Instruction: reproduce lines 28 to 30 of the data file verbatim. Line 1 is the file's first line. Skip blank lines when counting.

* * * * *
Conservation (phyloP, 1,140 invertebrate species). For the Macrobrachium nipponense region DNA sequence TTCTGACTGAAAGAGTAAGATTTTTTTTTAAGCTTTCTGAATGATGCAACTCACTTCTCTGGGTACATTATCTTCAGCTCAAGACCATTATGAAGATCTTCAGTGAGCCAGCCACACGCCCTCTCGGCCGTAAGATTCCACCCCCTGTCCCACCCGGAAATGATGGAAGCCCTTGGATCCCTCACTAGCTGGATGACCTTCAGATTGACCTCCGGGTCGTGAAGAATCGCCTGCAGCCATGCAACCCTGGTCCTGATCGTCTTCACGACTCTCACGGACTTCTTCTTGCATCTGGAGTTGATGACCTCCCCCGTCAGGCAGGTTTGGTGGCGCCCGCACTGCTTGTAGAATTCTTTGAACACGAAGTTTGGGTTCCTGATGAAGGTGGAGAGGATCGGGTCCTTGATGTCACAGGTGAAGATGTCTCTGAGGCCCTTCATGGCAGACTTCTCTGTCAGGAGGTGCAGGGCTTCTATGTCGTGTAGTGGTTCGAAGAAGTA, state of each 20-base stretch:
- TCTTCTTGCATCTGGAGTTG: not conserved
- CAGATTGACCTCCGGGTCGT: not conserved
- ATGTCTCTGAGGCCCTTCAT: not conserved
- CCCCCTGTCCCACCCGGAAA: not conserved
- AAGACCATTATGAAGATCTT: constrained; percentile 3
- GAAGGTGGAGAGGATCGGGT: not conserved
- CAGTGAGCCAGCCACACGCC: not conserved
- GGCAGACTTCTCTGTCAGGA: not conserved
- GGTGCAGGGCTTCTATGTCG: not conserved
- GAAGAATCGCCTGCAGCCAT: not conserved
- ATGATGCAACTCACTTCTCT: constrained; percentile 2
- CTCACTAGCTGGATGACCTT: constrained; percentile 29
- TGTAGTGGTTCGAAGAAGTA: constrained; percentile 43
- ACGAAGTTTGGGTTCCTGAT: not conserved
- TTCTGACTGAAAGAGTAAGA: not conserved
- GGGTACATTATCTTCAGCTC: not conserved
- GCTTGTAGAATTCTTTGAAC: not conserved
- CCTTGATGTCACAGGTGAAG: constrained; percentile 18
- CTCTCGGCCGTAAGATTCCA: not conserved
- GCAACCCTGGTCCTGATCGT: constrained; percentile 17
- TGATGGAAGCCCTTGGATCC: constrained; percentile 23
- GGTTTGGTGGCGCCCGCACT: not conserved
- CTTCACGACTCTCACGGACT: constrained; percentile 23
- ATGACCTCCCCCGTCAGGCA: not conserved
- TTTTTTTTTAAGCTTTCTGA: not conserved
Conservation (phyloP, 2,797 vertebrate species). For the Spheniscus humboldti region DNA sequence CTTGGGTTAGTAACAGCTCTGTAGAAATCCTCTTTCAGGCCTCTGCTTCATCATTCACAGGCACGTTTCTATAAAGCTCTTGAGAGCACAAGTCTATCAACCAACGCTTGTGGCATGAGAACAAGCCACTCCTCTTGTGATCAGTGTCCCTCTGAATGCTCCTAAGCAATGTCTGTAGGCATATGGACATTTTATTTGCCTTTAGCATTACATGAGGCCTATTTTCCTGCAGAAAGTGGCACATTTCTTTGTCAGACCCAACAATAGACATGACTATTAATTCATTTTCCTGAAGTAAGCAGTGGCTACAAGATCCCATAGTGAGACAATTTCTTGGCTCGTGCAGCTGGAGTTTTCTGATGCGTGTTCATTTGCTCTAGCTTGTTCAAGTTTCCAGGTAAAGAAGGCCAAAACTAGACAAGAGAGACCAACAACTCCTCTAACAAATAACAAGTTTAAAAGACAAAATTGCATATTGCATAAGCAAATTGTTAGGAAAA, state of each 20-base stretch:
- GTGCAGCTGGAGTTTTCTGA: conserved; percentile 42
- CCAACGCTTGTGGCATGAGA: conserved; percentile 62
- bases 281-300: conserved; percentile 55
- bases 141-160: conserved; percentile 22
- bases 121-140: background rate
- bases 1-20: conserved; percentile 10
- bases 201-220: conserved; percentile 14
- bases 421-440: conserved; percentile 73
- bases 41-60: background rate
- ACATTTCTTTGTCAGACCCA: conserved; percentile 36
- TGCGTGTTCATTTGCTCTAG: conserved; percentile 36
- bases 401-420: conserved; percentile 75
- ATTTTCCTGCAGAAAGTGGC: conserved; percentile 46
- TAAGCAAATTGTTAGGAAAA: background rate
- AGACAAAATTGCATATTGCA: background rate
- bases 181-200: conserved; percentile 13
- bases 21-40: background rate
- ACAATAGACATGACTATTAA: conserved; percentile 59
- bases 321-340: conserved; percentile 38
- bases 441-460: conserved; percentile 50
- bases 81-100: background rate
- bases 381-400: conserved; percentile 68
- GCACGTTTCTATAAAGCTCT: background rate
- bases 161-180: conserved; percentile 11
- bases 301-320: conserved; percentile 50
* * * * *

- GTGCAGCTGGAGTTTTCTGA: conserved; percentile 42
- CCAACGCTTGTGGCATGAGA: conserved; percentile 62
- bases 281-300: conserved; percentile 55